How to eliminate harsh shadows when using flash

Using flash: remove harsh shadows - Step 2

Using flash: remove harsh shadows - final image

One of the biggest problems photographers encounter when using flash are harsh shadows in the background. In particular, flash shadows are the bane of anyone who shoots portrait photography (for more on problems like this, see 99 common photography problems – and how to solve them).

In the tutorial below we show you how you can eliminate shadows from your pictures so you can start taking flawless portraits.

Using flash: remove harsh shadows - before image

An example of harsh shadows

How to eliminate harsh shadows when using flash


Using flash: remove harsh shadows - Step 1

Step 1: Watch your distance
To avoid horrible shadows on flash-lit portraits, ensure that your subject is positioned two feet or more in front of the background. Even bounced flash will struggle to make shadows disappear from a subject that’s placed directly in front of a background.

Using flash: remove harsh shadows - Step 2

Step 2: Bounce it all around
Pointing the head of a hotshoe flashgun vertically and bouncing the light off the ceiling is a simple way to avoid subject shadows. As the light hits the ceiling it diffuses and bounces around the room, illuminating the space between the subject and the background (see our guide to Bounce flash photography in 4 simple steps).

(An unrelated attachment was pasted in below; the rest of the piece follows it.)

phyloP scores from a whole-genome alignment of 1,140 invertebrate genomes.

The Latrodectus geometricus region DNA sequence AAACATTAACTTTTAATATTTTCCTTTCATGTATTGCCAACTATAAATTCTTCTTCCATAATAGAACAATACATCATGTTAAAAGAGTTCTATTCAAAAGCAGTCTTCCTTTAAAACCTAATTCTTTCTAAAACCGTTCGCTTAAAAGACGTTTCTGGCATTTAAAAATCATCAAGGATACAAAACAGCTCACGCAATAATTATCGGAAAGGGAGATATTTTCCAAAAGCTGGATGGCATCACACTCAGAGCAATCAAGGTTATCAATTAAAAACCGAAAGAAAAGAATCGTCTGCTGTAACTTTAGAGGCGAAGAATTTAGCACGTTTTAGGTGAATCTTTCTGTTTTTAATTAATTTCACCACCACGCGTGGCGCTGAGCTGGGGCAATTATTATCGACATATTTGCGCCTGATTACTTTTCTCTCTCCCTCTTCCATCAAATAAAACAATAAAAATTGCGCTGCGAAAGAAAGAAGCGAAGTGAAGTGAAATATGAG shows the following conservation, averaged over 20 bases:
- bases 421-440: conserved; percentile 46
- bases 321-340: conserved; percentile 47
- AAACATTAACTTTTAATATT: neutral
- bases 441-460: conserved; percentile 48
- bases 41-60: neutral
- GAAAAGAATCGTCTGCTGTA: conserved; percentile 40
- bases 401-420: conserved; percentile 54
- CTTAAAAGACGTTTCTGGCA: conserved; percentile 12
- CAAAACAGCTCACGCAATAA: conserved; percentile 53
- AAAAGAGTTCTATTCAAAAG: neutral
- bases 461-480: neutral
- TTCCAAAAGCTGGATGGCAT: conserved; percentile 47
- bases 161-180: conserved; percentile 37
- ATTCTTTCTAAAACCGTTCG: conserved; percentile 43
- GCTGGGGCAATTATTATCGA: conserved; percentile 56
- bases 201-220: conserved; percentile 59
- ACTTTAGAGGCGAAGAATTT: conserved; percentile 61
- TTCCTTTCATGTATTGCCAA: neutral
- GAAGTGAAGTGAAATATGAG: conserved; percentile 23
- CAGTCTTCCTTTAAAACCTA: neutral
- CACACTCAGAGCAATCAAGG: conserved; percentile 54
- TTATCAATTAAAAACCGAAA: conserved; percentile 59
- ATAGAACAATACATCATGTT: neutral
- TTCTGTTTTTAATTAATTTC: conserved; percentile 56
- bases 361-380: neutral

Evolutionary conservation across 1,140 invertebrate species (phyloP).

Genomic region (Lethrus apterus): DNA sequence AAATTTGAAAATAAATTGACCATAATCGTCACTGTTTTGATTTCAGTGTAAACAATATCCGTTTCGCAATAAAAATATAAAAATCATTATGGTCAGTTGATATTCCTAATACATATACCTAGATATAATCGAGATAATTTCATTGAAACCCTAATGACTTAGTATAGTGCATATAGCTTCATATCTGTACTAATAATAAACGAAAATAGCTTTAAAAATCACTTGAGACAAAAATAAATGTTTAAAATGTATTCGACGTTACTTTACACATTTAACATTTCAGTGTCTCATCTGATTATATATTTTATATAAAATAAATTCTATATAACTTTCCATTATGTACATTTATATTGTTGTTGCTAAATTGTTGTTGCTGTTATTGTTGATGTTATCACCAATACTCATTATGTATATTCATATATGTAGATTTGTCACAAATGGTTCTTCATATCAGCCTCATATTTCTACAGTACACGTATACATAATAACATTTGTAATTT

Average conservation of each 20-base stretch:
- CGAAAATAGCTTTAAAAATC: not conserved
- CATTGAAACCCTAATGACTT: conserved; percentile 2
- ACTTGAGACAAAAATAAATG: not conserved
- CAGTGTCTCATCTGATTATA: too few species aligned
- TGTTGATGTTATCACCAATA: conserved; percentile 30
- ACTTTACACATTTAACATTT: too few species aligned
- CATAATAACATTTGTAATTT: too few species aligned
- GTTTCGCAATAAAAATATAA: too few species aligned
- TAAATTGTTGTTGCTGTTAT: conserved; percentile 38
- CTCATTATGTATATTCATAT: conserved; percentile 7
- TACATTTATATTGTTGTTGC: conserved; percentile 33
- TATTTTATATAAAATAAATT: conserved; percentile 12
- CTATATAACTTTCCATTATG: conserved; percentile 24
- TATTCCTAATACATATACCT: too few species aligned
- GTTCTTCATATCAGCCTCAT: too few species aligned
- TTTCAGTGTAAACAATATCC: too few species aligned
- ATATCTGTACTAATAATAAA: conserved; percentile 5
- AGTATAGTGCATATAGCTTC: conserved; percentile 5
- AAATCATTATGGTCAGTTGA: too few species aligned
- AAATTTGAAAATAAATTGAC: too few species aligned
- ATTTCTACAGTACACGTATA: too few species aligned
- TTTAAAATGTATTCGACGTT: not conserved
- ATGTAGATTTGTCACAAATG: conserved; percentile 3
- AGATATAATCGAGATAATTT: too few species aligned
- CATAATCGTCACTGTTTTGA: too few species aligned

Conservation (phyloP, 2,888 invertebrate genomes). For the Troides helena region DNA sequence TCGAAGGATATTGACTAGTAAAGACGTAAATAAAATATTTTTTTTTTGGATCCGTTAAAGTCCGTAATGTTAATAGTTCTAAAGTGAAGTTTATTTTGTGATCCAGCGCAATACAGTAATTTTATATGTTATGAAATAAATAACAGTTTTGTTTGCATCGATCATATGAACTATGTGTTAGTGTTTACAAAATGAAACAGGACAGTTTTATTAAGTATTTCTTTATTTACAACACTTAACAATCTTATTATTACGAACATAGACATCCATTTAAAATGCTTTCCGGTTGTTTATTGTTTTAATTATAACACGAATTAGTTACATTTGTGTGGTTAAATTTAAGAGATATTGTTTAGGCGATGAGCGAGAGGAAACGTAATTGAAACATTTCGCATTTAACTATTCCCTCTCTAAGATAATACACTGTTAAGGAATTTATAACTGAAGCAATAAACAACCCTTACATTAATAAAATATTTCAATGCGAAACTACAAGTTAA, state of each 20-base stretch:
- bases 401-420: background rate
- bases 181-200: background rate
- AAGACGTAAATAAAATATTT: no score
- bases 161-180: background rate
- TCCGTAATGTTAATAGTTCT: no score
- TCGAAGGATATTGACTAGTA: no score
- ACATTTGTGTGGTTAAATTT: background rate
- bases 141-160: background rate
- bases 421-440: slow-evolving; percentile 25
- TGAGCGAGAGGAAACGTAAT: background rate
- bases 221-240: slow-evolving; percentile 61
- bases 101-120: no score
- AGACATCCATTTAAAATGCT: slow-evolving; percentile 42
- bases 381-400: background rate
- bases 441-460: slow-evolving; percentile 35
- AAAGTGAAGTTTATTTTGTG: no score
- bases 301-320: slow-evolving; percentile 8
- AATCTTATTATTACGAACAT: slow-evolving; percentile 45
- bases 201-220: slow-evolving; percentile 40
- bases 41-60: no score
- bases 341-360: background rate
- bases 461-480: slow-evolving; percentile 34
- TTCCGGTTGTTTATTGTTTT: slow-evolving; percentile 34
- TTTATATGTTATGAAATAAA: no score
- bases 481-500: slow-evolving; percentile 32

Using flash: remove harsh shadows - Step 3

Step 3: Set the power and zoom
As the light has reflected off the ceiling, you’ll lose a stop or two of power. Let the camera look after the exposure and keep the flash power at the standard TTL setting, with no compensation. Change the flash zoom to 50mm for the most effective spread of light.


44 essential digital camera tips and tricks
Digital camera effects from A-Z
Free portrait lighting cheat sheet

  • StephStephanieSteph

    I was googling “on camera flash prevent shadows” and I came across your article. I’m a youth sports photographer and most of the time we cannot bring lighting with us on shoots. Does bouncing a flash work on high ceilings such as those in a gymnasium? If not can you think of anything mobile to use to avoid shadows? We clone out the shadows in ps before sending them to our customers. Also, I thought I’d ask you about the reflection on the player’s legs. Do you have any advice on how to prevent that? We alos get rid of those too when we post process!